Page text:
X

Thank you for sharing!

Your article was successfully shared with the contacts you provided.
Daniel Niehans couldn’t ask for a better way to advertise his practice than a swift and deep downturn. The executive compensation specialist is often the hired heavy brought on board to wrangle severance pay for fired executives, who unlike the rank-and-file have leverage even when they’re canned. But Niehans says they wouldn’t need him on their way out if they’d had him on their way into their jobs. The Gunderson Dettmer Stough Villeneuve Franklin & Hachigian partner is currently negotiating employment agreements with severance terms for clients who just weeks prior needed his help with separation pay. “I’ve had people I’ve been working with for the third time,” Niehans said. “Sometimes they happen in short order.” Niehans said he spends about half his time these days counseling individuals who are getting hired or fired from Silicon Valley companies struggling to continue operating. “Most of these companies are surviving, but they’ve decided to go into different directions or the board decides it’s time for a new approach,” Niehans said. “So the old chief executive leaves and the new one arrives.” The tough part comes for CEOs who didn’t have a lawyer when they were hired to think through worst-case scenarios, he said. “They were thinking about maximizing their equity,” Niehans said. “They weren’t thinking about 12 months’ severance.” There’s a laundry list of thorny issues that come up when executives have to depart against their will, Niehans added. Company loans are a problem because too many people sign agreements to pay them back when they leave the company, he said. The last thing most people want to do when fired is to repay a big loan, and extensions are difficult to negotiate under those circumstances, he said. Then there’s the tricky non-compete clause in state law, Niehans said. Negotiating the terms of the agreement, while still giving the client leeway to get another job in their field, is difficult work, he said. For all the pitfalls of being a fired CEO, Niehans said he has very few distraught and angry clients. For the most part, the departing CEOs had seen a change coming and have accepted their fate, he said. “They saw the handwriting on the wall,” he said. “It’s resignation, in a different sense of the word.”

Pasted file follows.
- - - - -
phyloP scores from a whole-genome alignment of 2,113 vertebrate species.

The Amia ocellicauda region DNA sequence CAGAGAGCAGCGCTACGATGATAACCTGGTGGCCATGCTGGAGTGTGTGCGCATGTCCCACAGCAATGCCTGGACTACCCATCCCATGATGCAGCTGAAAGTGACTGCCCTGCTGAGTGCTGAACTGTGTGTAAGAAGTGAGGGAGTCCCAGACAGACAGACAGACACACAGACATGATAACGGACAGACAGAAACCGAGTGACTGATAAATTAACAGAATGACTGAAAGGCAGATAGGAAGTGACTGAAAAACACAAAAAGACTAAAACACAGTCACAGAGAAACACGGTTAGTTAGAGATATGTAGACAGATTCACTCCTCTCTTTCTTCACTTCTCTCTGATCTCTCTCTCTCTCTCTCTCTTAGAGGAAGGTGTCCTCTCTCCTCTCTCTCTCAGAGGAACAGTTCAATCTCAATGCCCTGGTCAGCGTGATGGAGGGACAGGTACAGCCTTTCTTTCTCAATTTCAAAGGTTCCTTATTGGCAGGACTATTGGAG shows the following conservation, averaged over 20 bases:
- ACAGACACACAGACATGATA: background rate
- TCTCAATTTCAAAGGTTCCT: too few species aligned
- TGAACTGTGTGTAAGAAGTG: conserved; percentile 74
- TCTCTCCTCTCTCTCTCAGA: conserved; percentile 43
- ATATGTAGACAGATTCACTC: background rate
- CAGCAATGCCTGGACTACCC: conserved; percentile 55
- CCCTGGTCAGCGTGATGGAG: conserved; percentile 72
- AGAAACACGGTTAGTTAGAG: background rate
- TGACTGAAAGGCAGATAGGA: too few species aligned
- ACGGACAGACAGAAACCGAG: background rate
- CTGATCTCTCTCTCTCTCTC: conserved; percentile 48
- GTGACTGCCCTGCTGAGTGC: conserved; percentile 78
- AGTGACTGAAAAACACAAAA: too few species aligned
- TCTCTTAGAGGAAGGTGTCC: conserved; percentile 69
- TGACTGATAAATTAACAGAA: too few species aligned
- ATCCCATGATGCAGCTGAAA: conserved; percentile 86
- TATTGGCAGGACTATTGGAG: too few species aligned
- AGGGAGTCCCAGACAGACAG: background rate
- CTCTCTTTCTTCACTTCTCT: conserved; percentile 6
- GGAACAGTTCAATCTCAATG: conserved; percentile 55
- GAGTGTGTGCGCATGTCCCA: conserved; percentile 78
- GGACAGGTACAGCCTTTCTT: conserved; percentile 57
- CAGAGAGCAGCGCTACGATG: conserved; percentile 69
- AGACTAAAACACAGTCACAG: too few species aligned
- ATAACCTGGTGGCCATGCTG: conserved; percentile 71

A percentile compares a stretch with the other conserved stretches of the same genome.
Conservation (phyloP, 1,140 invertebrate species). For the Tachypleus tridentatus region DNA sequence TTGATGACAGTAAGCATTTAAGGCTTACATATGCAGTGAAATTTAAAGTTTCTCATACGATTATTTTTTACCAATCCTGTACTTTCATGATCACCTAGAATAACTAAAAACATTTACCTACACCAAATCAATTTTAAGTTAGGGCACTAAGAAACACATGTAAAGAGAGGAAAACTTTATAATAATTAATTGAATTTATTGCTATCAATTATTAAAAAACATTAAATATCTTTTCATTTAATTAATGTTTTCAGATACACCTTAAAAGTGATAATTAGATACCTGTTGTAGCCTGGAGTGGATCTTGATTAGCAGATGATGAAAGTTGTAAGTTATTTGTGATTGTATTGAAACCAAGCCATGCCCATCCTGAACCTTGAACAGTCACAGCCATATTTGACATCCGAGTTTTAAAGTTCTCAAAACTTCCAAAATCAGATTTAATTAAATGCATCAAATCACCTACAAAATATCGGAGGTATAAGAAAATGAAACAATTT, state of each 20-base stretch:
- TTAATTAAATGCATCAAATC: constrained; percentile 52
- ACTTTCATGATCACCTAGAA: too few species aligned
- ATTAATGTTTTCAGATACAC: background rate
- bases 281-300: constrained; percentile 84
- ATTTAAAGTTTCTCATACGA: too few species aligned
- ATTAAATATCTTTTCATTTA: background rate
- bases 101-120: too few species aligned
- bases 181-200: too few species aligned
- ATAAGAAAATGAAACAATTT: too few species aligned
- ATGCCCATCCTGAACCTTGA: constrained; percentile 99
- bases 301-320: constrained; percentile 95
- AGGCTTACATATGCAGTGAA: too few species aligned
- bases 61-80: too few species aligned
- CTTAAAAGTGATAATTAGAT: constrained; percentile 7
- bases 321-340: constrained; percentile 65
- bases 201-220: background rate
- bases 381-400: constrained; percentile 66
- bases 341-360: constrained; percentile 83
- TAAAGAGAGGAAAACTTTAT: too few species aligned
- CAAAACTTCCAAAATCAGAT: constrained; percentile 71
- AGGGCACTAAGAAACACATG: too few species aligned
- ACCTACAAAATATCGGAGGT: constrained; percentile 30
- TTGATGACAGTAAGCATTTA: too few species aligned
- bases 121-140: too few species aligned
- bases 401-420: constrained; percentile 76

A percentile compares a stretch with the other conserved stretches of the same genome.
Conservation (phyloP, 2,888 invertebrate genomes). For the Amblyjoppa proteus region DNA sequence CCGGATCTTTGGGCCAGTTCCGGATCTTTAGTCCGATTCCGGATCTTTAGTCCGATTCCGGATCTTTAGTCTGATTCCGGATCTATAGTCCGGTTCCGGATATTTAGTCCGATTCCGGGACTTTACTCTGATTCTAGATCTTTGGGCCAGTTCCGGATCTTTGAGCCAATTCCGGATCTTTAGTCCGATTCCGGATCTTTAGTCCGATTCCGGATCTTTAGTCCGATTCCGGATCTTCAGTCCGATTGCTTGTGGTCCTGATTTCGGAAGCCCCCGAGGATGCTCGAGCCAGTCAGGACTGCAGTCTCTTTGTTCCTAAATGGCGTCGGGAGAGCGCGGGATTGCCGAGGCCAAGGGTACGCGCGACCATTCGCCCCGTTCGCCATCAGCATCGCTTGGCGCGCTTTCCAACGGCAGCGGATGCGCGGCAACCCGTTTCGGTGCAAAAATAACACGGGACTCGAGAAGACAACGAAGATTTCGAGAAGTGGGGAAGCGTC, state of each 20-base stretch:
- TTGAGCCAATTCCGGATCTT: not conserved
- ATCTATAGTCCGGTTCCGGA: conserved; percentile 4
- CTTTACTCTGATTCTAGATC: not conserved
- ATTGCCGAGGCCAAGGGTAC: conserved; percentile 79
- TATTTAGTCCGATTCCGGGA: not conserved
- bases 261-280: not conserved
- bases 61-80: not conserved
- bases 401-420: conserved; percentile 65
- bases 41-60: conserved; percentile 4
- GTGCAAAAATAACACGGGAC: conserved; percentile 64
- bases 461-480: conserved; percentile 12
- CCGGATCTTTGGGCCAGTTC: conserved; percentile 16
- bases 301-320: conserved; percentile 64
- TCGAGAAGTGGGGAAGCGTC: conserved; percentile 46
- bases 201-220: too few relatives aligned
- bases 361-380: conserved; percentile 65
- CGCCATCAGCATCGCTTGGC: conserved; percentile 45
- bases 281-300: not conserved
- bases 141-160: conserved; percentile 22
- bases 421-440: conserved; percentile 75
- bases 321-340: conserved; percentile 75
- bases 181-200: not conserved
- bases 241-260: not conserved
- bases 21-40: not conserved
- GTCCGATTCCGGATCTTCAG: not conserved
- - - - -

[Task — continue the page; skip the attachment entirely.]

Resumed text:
This content has been archived. It is available exclusively through our partner LexisNexis®.

To view this content, please continue to Lexis Advance®.

Not a Lexis Advance® Subscriber? Subscribe Now

Why am I seeing this?

LexisNexis® is now the exclusive third party online distributor of the broad collection of current and archived versions of ALM's legal news publications. LexisNexis® customers will be able to access and use ALM's content by subscribing to the LexisNexis® services via Lexis Advance®. This includes content from the National Law Journal®, The American Lawyer®, Law Technology News®, The New York Law Journal® and Corporate Counsel®, as well as ALM's other newspapers, directories, legal treatises, published and unpublished court opinions, and other sources of legal information.

ALM's content plays a significant role in your work and research, and now through this alliance LexisNexis® will bring you access to an even more comprehensive collection of legal content.

For questions call 1-877-256-2472 or contact us at [email protected]

 
 

ALM Legal Publication Newsletters

Sign Up Today and Never Miss Another Story.

As part of your digital membership, you can sign up for an unlimited number of a wide range of complimentary newsletters. Visit your My Account page to make your selections. Get the timely legal news and critical analysis you cannot afford to miss. Tailored just for you. In your inbox. Every day.

Copyright © 2020 ALM Media Properties, LLC. All Rights Reserved.